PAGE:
At the end of the day, no matter what the signs are, you have to be ready to leave. You have to be ready to sign the papers, divide your assets, coordinate living arrangements, and tell your kids. If you’re unable to let go or can’t face your children, it might not be the time for you to make this decision (with the exception of abuse).

Living with a mental illness and being married to someone who is also Bipolar means that I’ve inevitably thought of divorce at one time or another. Personally, I found comfort in this divorce readiness article by therapists and divorce coaches, Bruce Derman and Wendy Gregson, and I’d recommend it to anyone thinking about divorce.

I realized that in my case it wasn’t divorce I was looking for but an end to the ups and downs and frustrations that was my life. I’d highly recommend seeing a marriage counselor either with your partner or, at the very least, on your own. You may find there are ways to make your marriage work for you, or you may find that you are more ready for divorce than you believed.

No matter what path you’re on, though, remember that it’s never wrong to put your own needs first. Being with someone who is mentally ill is challenging to say the least, and it does not make you a bad person for needing to get out.

You are valuable, and your mental health is important, too.

What I Mean When I Say, “I Don’t Feel Good”

Compared to me, my husband is a fledgling chick born only recently to living with a diagnosed mental illness. He’s spent a fraction of the time I have learning about his disease, trying medications, and experimenting with various coping skills. I’ve been doing this for years, well over a decade now.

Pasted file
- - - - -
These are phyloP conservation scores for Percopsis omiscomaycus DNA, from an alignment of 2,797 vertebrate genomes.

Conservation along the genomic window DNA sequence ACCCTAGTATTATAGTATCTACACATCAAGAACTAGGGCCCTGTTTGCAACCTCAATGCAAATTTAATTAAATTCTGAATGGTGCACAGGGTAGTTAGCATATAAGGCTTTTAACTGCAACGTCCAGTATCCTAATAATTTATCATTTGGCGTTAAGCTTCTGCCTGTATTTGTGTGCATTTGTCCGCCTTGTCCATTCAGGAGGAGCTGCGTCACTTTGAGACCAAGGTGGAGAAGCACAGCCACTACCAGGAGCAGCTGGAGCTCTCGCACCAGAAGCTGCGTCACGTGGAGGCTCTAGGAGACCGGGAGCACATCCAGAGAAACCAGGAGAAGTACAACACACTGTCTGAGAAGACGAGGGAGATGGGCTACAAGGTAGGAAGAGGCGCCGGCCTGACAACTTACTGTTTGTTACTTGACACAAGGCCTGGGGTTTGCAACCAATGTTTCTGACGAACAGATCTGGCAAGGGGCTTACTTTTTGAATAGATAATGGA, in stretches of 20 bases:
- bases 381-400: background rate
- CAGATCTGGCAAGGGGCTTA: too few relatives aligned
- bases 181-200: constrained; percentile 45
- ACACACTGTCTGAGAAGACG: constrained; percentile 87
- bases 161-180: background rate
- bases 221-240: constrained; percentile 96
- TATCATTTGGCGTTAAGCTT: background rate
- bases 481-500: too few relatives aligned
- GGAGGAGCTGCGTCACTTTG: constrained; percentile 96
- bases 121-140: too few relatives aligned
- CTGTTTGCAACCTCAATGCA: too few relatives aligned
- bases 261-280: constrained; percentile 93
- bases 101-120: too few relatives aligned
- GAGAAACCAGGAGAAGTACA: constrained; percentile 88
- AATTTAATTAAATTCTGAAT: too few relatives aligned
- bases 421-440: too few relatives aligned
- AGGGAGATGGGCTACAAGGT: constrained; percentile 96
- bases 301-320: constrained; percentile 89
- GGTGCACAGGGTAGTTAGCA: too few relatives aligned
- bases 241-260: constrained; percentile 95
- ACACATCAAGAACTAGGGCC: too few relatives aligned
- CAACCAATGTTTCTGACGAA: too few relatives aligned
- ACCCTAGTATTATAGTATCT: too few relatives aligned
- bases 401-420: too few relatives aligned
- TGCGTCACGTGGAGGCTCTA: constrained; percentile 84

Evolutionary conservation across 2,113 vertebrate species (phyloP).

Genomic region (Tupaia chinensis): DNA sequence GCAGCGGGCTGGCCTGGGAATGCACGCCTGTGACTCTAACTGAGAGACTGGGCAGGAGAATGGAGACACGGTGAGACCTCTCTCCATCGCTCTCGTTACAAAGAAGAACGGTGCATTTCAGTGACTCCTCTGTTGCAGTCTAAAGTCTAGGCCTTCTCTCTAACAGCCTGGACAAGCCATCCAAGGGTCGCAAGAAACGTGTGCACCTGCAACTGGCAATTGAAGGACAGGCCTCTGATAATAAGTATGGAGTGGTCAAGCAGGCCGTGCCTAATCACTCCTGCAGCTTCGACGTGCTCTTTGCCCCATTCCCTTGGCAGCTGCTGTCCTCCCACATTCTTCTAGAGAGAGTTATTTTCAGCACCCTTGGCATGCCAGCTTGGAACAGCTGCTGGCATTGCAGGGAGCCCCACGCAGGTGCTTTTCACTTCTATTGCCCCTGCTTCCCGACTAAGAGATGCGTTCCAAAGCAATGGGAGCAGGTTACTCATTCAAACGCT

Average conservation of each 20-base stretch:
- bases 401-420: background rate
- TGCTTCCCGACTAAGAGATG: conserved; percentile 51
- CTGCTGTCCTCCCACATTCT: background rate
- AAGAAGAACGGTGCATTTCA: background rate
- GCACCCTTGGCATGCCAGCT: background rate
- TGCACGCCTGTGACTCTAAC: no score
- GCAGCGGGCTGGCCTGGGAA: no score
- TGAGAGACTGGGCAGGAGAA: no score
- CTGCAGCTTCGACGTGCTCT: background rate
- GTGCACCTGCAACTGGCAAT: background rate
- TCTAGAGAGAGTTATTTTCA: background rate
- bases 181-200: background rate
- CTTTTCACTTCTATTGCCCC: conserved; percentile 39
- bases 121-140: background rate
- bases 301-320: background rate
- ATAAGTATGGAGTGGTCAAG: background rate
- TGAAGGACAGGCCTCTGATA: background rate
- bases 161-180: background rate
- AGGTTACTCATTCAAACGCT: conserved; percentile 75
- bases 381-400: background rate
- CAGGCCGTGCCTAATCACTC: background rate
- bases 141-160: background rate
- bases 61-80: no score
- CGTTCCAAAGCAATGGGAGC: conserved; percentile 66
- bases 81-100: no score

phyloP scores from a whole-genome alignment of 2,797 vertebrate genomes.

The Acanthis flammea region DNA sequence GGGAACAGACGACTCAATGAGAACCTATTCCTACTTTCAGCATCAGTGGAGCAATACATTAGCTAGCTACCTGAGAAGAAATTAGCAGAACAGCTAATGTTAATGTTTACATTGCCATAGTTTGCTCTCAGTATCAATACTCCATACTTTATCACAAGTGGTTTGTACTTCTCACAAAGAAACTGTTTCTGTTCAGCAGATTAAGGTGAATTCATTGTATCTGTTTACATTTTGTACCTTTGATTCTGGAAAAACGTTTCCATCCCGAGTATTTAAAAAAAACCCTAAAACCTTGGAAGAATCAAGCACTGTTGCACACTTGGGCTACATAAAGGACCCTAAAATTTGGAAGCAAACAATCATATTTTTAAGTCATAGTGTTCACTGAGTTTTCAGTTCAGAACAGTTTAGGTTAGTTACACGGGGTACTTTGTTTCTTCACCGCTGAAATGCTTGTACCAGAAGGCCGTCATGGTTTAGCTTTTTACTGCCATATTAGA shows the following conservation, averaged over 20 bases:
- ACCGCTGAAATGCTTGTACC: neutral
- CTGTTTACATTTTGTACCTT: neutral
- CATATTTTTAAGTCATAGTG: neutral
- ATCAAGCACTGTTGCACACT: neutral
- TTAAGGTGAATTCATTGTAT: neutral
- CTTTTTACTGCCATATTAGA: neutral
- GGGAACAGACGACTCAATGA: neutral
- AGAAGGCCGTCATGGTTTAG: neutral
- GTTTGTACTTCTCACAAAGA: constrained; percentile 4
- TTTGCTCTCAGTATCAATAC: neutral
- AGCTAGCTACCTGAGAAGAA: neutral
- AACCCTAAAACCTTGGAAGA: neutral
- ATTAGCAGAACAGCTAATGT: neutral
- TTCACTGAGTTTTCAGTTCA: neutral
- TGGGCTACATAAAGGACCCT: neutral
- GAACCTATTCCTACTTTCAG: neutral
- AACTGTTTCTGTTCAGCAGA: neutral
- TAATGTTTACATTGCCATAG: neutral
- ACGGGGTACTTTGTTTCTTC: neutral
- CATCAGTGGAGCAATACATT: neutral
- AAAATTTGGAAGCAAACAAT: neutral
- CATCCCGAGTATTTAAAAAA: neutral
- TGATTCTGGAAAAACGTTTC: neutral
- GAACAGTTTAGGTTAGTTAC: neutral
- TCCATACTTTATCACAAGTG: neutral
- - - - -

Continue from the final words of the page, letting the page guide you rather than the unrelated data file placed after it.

As a teenager I was diagnosed with depression and anxiety then medicated somewhat heavily. I instantly hated the medication, but I did well in therapy. How I felt after a session was positive if not the actual going, and I ultimately knew that I was getting better. I learned how to do life according to my needs.

Nowadays, I use the phrase, “I don’t feel good” to indicate my bad days. After my second child was born, I was diagnosed bipolar with hypomania. My highs are never the insane highs you read about on the scare-your-pants-off-now-you’re-going-to-die-of-cancer-websites. While my mood swings are characteristically fast and dramatic, I spend most of my time on the low end of the spectrum.

When we watched Inside Out with the kids, I joked that Sadness is the pilot of my emotional brain.

In our house, “I don’t feel good” means I’m having a hard time getting out of bed. It means we’re ordering pizza tonight because I can’t cook dinner. The kids will probably have access to more screen time than normal, and I’ll take 3 naps today.

It also means that I might have a short fuse, find myself anxious and overwhelmed, or be hyper-aggressive for absolutely no reason. I’m highly aware of my moods, so I will be very careful around the kids. Days when I don’t feel good mean we talk about how I’m feeling. I tell my kids that depression affects people physically and mentally, even if it’s invisible.

It means today is a 75% kind of day, tomorrow might be 50%, and the next day might be 80%.

Hopefully, I’ll be back at 100% soon.

Until then, I tell my husband and my kids that mommy doesn’t feel good. I may spend more time alone, but I’ll also be the first to want to snuggle and watch movies that make me cry. So they don’t notice I’m crying anyway. Life goes on as normal as I can make it for them.

At the end of the day, all I can do is make sure they’re cared for, fed, clean, and loved. It’s okay if I don’t feel good for a few days. I hope that having these conversations with my kids about mental illness helps them grow to be more loving, empathetic adults. For now, I hope that it means they’ll always remember one important thing.

The good always comes back in the end.